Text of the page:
The animal, in such specimens as I have seen, is almost wholly of a puree milk-white hue. It is, as already stated, very large, the long oval foot extending far beyond the outline of the shell on every side, and partly inclosing it. Messrs. Forbes and Hanley state that this is a local species, found, however, on most parts of our coast where sand is plentiful. I have taken it by dredging in Weymouth Bay, where it seems a common species, together with N. Alderi. Both of these animals have a curious habit, which I have not seen noticed. They are said to live buried in sand, but I believe this is only to a partial extent. When put into an aquarium with a sandy bottom, they soon begin to crawl just beneath the surface of the sand, the foot alone being immersed in it; and this organ as it slowly moves along, deposits and leaves behind a broad belt of clear mucus, of slight density. The progress of the creature through the fine soft sand, is very curious to witness.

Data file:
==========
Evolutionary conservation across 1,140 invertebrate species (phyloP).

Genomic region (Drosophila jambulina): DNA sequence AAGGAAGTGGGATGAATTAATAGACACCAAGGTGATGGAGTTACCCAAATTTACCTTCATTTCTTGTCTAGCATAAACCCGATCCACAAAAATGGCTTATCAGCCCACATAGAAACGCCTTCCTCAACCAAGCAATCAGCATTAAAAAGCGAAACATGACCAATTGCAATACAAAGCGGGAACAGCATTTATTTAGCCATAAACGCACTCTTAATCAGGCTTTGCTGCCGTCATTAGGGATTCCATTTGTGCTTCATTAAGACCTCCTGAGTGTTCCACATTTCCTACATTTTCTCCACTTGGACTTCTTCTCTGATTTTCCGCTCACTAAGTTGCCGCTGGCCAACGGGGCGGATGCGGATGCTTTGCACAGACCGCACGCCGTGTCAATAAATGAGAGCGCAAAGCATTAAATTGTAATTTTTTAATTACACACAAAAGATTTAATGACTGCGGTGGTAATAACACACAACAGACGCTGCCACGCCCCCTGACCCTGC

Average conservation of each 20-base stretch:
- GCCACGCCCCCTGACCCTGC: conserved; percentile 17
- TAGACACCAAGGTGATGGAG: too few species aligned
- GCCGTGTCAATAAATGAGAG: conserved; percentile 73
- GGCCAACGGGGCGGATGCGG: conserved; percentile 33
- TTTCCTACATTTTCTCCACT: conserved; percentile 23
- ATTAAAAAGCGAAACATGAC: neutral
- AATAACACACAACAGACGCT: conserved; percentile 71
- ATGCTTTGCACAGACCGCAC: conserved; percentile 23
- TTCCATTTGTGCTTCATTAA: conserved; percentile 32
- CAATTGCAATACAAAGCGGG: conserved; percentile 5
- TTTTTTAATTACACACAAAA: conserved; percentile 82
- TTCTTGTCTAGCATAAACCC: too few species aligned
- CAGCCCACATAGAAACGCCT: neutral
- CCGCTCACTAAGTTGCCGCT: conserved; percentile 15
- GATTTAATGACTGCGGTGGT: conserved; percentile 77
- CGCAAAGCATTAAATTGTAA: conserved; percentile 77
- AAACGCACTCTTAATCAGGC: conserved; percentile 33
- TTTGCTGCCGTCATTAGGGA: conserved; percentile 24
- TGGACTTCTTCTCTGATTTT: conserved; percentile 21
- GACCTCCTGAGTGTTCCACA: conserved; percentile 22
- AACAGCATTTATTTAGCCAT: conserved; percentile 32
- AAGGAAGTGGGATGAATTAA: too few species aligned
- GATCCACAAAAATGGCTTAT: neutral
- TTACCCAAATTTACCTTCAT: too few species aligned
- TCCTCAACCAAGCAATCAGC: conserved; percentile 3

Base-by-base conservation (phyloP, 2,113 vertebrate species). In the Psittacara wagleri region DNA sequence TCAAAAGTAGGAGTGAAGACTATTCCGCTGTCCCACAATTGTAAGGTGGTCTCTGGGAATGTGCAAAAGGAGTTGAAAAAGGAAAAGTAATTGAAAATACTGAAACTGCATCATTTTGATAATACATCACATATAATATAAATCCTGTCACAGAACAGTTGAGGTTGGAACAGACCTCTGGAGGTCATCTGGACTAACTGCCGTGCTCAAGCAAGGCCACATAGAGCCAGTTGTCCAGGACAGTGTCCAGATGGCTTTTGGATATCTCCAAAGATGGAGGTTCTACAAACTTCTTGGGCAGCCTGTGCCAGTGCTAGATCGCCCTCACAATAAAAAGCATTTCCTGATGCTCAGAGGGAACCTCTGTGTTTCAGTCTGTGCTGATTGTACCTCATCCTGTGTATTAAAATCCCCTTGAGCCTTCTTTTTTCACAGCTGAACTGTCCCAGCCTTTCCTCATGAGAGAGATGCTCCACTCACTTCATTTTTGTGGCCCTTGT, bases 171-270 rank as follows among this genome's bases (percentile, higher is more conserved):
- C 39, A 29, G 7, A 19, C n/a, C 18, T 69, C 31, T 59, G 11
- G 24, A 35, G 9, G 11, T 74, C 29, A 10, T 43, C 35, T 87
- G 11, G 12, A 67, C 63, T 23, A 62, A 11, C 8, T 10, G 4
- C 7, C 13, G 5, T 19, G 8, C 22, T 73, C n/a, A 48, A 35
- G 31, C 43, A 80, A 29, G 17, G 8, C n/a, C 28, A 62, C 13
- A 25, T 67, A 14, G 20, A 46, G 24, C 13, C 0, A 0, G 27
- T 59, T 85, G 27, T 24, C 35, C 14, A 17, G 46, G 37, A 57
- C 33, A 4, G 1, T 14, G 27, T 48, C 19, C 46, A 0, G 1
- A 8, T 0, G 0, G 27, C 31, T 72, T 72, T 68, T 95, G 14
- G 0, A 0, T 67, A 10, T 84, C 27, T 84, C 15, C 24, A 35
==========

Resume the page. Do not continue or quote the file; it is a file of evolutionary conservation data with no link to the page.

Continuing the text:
In places where this Natica is common, the dredge not unfrequently brings up its spawn-masses. Professor Harvey in his delightful "Sea-Side Book," thus speaks of them.—"These egg-clusters are really very curious and elegantly formed objects, which must often have attracted the notice of a rambler, who felt puzzled to know what they were. They are firmly gelatinous, or of the consistence of gristle, transparent, or nearly so, slightly coated with fine sand, and in shape resemble the hoof of an animal. When dry, they look not unlike pieces of thin Scotch oaten bread. The surface is marked with little hexagonal spaces, which define the eggs. But what is most to be admired in the structure, is the form of the curves